“If you educate a woman, you educate a nation”

Experiences from Else, an intern at Cadena and a student from Tilburg University studying ‘Global Management of Social Issues’.

For my bachelor, I need to do an internship at an international oriented company, therefore, I am currently working as an intern at Cadena IDP. One of the objectives of my internship is to write a consultancy assignment for Cadena on an issue or problem that the company is dealing with. The report shall provide Cadena and other project stakeholders with recommendations for the future.

For the report, I decided to look at the Youth Entrepreneurship and Employment Project (YEEP) in Liberia. Since this is a three year project, quite some ‘challenges’ can be experienced during the implementation. It was agreed to focus on the second component of the project, which is related to ‘Job readiness skills’ for students at the University of Liberia. Next to this, I was also interested to see how gender is (or is not) integrated in the implementation of the component but also in the University as a whole.

In order to collect data for the research I spend two weeks in Liberia at the beginning of November. In general, it was my first visit to Africa, so the first days I was just amazed by all the things that I saw, the people with all their bright and colorful clothes, and I experienced how the country operates. It was really interesting to see and experience Africa in real-life, since I always heard a lot of stories, read books, and also saw a few documentaries about the continent.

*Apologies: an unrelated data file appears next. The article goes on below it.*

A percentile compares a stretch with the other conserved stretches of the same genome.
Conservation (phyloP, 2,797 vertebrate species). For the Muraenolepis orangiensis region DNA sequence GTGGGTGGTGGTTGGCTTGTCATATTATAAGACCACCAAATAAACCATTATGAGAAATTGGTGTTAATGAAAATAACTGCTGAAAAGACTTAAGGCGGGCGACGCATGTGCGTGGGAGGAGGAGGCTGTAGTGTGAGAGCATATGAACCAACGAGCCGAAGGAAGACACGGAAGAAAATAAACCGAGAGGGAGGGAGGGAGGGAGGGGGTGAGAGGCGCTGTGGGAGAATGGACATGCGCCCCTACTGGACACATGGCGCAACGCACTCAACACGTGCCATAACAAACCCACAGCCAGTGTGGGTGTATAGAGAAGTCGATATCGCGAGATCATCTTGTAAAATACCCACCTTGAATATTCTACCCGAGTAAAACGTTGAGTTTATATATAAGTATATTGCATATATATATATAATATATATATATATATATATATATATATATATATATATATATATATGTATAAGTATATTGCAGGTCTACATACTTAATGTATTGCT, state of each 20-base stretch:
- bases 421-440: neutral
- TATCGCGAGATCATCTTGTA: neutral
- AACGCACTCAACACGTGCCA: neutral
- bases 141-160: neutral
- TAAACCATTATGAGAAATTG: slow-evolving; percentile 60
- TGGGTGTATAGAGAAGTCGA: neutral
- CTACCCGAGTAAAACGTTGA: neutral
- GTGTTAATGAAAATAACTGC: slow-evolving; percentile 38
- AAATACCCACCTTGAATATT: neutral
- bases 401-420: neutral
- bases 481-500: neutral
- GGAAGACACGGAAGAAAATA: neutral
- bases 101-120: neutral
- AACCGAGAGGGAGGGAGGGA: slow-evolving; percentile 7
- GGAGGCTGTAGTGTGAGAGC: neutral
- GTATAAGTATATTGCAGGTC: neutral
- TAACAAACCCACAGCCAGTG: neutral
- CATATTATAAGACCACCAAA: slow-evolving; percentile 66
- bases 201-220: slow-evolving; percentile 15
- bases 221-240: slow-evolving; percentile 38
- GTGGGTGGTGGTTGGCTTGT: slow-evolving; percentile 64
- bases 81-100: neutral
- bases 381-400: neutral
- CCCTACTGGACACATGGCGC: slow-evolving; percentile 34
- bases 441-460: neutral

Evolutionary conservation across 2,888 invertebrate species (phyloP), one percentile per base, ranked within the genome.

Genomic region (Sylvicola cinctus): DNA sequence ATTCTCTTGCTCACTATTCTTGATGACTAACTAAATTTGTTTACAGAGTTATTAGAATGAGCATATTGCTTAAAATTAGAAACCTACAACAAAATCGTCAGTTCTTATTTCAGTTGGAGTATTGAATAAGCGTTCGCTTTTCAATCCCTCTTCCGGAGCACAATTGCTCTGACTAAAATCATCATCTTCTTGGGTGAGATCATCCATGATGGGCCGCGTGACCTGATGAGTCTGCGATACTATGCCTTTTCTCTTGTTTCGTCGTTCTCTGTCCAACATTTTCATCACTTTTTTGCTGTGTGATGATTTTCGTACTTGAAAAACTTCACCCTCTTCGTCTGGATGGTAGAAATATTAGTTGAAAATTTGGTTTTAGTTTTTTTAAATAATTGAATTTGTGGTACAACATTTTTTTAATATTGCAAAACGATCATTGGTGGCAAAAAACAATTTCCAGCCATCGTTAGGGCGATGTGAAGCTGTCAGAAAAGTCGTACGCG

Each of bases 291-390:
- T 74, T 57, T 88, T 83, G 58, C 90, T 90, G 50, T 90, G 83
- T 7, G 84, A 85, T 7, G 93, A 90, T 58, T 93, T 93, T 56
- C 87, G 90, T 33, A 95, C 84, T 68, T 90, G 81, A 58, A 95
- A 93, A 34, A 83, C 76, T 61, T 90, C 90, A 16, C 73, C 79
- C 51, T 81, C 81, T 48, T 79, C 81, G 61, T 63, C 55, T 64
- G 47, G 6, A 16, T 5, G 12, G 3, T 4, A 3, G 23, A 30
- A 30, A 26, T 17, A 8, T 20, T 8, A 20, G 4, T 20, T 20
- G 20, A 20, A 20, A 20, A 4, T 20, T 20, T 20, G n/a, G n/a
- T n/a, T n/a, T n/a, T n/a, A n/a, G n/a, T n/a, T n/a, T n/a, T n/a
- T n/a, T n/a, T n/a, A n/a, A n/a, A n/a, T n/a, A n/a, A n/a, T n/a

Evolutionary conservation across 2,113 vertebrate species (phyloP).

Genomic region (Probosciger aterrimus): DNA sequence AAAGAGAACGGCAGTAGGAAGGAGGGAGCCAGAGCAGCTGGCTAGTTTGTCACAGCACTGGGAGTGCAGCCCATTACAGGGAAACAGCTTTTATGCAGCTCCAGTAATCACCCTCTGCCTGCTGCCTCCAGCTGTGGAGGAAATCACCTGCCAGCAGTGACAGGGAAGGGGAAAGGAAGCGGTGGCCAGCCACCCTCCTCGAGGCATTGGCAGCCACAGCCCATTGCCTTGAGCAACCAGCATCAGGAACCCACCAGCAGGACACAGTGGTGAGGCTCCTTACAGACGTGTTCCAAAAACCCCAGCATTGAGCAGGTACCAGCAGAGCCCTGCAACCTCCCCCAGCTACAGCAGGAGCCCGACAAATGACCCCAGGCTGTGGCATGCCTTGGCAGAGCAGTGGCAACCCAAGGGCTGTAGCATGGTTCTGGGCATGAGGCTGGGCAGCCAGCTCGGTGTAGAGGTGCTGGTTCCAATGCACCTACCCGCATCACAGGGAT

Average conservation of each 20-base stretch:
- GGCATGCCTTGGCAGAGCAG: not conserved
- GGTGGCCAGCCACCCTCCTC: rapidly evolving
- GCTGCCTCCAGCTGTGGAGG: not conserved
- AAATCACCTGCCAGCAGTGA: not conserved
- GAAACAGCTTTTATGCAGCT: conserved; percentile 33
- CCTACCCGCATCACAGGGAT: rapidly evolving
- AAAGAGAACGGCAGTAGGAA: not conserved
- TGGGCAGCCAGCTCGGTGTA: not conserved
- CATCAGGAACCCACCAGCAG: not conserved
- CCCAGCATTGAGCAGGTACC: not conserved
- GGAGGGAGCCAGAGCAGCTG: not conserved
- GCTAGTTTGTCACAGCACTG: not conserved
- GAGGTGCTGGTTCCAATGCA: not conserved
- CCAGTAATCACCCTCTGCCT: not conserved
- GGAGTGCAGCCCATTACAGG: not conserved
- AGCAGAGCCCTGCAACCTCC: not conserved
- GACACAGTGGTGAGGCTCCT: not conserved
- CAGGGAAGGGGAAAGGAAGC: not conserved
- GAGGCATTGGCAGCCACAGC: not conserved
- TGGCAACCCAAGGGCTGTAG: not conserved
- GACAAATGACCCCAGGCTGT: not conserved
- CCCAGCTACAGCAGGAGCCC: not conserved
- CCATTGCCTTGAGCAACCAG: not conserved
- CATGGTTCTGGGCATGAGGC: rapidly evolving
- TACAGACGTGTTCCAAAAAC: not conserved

For the consultancy assignment, I managed to interview staff from the University, many students from the University, staff from Cadena and an employee of the Ministry of Youth and Sports. It was really interesting to speak with all the stakeholders and beneficiaries and to see their view on the project, but also on issues in the country like youth unemployment and gender. We had a lot of interesting discussions on how the country changed pre- and post-war, but also whether or not gender is considered to be a problem in Liberia.

Now that I am back in the office, I am busy analyzing my data and writing the report for Cadena. I am very grateful that I got the opportunity to go abroad, to Liberia. The most apparent thing that I learned during my stay in Liberia will probably be the proverb that one of the students brought up during an interview: “if you educate a woman, you educate a nation”.

Else Hagers
Project Support  

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